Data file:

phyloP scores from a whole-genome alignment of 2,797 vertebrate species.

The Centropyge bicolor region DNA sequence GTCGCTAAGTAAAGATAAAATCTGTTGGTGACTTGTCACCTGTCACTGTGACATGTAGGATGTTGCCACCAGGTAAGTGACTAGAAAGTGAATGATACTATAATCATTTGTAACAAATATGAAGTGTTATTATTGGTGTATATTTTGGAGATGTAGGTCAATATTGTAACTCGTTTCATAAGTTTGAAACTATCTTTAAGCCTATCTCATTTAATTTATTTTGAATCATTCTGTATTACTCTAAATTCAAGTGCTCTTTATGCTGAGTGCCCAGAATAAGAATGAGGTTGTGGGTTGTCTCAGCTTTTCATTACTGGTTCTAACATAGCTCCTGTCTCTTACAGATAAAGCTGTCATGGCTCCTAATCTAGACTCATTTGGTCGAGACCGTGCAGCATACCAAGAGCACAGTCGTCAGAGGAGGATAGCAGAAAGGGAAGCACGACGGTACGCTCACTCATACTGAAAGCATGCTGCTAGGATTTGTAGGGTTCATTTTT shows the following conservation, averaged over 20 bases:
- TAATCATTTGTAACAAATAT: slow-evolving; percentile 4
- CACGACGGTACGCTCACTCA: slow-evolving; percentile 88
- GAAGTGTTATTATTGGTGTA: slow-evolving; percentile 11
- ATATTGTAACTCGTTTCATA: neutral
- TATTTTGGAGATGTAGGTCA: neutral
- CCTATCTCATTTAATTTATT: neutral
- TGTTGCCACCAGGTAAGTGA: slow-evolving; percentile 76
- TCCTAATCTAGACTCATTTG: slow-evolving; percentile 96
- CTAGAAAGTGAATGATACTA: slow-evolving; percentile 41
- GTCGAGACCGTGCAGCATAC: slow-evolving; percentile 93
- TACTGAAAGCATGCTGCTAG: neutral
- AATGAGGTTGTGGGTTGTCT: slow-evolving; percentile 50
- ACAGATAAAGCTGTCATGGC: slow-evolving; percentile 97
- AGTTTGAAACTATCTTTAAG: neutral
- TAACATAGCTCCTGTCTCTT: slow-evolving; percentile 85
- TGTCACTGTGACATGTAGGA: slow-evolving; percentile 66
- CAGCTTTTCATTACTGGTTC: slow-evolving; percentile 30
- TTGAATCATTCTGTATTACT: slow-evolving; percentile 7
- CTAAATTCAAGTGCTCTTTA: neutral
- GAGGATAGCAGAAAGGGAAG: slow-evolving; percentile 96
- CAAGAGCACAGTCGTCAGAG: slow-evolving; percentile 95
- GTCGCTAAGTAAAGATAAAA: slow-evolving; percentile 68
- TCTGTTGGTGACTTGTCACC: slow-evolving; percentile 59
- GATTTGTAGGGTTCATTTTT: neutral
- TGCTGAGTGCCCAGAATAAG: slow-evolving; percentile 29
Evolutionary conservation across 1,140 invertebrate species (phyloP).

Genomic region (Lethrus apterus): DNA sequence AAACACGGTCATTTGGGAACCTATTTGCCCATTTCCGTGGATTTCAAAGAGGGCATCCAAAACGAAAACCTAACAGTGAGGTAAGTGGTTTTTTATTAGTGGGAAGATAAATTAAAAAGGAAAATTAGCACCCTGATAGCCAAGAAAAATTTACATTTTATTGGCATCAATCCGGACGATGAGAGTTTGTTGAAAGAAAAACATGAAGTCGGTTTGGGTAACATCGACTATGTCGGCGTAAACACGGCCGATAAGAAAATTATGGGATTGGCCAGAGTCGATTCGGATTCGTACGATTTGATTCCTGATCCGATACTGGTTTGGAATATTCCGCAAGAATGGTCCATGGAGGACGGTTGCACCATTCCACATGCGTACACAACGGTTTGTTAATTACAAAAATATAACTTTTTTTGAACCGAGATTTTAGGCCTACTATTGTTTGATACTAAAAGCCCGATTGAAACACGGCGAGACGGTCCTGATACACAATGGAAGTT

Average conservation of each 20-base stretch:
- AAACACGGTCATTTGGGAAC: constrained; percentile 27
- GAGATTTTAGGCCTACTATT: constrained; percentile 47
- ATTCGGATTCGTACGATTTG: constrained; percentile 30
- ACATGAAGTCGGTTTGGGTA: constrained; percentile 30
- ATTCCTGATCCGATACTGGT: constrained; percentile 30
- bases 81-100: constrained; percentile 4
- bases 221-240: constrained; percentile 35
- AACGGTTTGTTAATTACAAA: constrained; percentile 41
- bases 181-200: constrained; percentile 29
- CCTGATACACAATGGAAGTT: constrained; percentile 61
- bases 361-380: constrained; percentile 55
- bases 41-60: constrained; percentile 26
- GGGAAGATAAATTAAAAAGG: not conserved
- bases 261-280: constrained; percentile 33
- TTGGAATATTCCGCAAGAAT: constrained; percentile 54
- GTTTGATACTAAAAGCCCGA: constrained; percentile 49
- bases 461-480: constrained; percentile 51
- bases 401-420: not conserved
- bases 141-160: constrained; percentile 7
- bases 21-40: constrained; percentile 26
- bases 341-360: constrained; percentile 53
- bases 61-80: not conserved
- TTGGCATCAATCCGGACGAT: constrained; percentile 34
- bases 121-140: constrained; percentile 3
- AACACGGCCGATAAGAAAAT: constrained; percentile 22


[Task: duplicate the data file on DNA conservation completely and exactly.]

phyloP scores from a whole-genome alignment of 2,797 vertebrate species.

The Centropyge bicolor region DNA sequence GTCGCTAAGTAAAGATAAAATCTGTTGGTGACTTGTCACCTGTCACTGTGACATGTAGGATGTTGCCACCAGGTAAGTGACTAGAAAGTGAATGATACTATAATCATTTGTAACAAATATGAAGTGTTATTATTGGTGTATATTTTGGAGATGTAGGTCAATATTGTAACTCGTTTCATAAGTTTGAAACTATCTTTAAGCCTATCTCATTTAATTTATTTTGAATCATTCTGTATTACTCTAAATTCAAGTGCTCTTTATGCTGAGTGCCCAGAATAAGAATGAGGTTGTGGGTTGTCTCAGCTTTTCATTACTGGTTCTAACATAGCTCCTGTCTCTTACAGATAAAGCTGTCATGGCTCCTAATCTAGACTCATTTGGTCGAGACCGTGCAGCATACCAAGAGCACAGTCGTCAGAGGAGGATAGCAGAAAGGGAAGCACGACGGTACGCTCACTCATACTGAAAGCATGCTGCTAGGATTTGTAGGGTTCATTTTT shows the following conservation, averaged over 20 bases:
- TAATCATTTGTAACAAATAT: slow-evolving; percentile 4
- CACGACGGTACGCTCACTCA: slow-evolving; percentile 88
- GAAGTGTTATTATTGGTGTA: slow-evolving; percentile 11
- ATATTGTAACTCGTTTCATA: neutral
- TATTTTGGAGATGTAGGTCA: neutral
- CCTATCTCATTTAATTTATT: neutral
- TGTTGCCACCAGGTAAGTGA: slow-evolving; percentile 76
- TCCTAATCTAGACTCATTTG: slow-evolving; percentile 96
- CTAGAAAGTGAATGATACTA: slow-evolving; percentile 41
- GTCGAGACCGTGCAGCATAC: slow-evolving; percentile 93
- TACTGAAAGCATGCTGCTAG: neutral
- AATGAGGTTGTGGGTTGTCT: slow-evolving; percentile 50
- ACAGATAAAGCTGTCATGGC: slow-evolving; percentile 97
- AGTTTGAAACTATCTTTAAG: neutral
- TAACATAGCTCCTGTCTCTT: slow-evolving; percentile 85
- TGTCACTGTGACATGTAGGA: slow-evolving; percentile 66
- CAGCTTTTCATTACTGGTTC: slow-evolving; percentile 30
- TTGAATCATTCTGTATTACT: slow-evolving; percentile 7
- CTAAATTCAAGTGCTCTTTA: neutral
- GAGGATAGCAGAAAGGGAAG: slow-evolving; percentile 96
- CAAGAGCACAGTCGTCAGAG: slow-evolving; percentile 95
- GTCGCTAAGTAAAGATAAAA: slow-evolving; percentile 68
- TCTGTTGGTGACTTGTCACC: slow-evolving; percentile 59
- GATTTGTAGGGTTCATTTTT: neutral
- TGCTGAGTGCCCAGAATAAG: slow-evolving; percentile 29
Evolutionary conservation across 1,140 invertebrate species (phyloP).

Genomic region (Lethrus apterus): DNA sequence AAACACGGTCATTTGGGAACCTATTTGCCCATTTCCGTGGATTTCAAAGAGGGCATCCAAAACGAAAACCTAACAGTGAGGTAAGTGGTTTTTTATTAGTGGGAAGATAAATTAAAAAGGAAAATTAGCACCCTGATAGCCAAGAAAAATTTACATTTTATTGGCATCAATCCGGACGATGAGAGTTTGTTGAAAGAAAAACATGAAGTCGGTTTGGGTAACATCGACTATGTCGGCGTAAACACGGCCGATAAGAAAATTATGGGATTGGCCAGAGTCGATTCGGATTCGTACGATTTGATTCCTGATCCGATACTGGTTTGGAATATTCCGCAAGAATGGTCCATGGAGGACGGTTGCACCATTCCACATGCGTACACAACGGTTTGTTAATTACAAAAATATAACTTTTTTTGAACCGAGATTTTAGGCCTACTATTGTTTGATACTAAAAGCCCGATTGAAACACGGCGAGACGGTCCTGATACACAATGGAAGTT

Average conservation of each 20-base stretch:
- AAACACGGTCATTTGGGAAC: constrained; percentile 27
- GAGATTTTAGGCCTACTATT: constrained; percentile 47
- ATTCGGATTCGTACGATTTG: constrained; percentile 30
- ACATGAAGTCGGTTTGGGTA: constrained; percentile 30
- ATTCCTGATCCGATACTGGT: constrained; percentile 30
- bases 81-100: constrained; percentile 4
- bases 221-240: constrained; percentile 35
- AACGGTTTGTTAATTACAAA: constrained; percentile 41
- bases 181-200: constrained; percentile 29
- CCTGATACACAATGGAAGTT: constrained; percentile 61
- bases 361-380: constrained; percentile 55
- bases 41-60: constrained; percentile 26
- GGGAAGATAAATTAAAAAGG: not conserved
- bases 261-280: constrained; percentile 33
- TTGGAATATTCCGCAAGAAT: constrained; percentile 54
- GTTTGATACTAAAAGCCCGA: constrained; percentile 49
- bases 461-480: constrained; percentile 51
- bases 401-420: not conserved
- bases 141-160: constrained; percentile 7
- bases 21-40: constrained; percentile 26
- bases 341-360: constrained; percentile 53
- bases 61-80: not conserved
- TTGGCATCAATCCGGACGAT: constrained; percentile 34
- bases 121-140: constrained; percentile 3
- AACACGGCCGATAAGAAAAT: constrained; percentile 22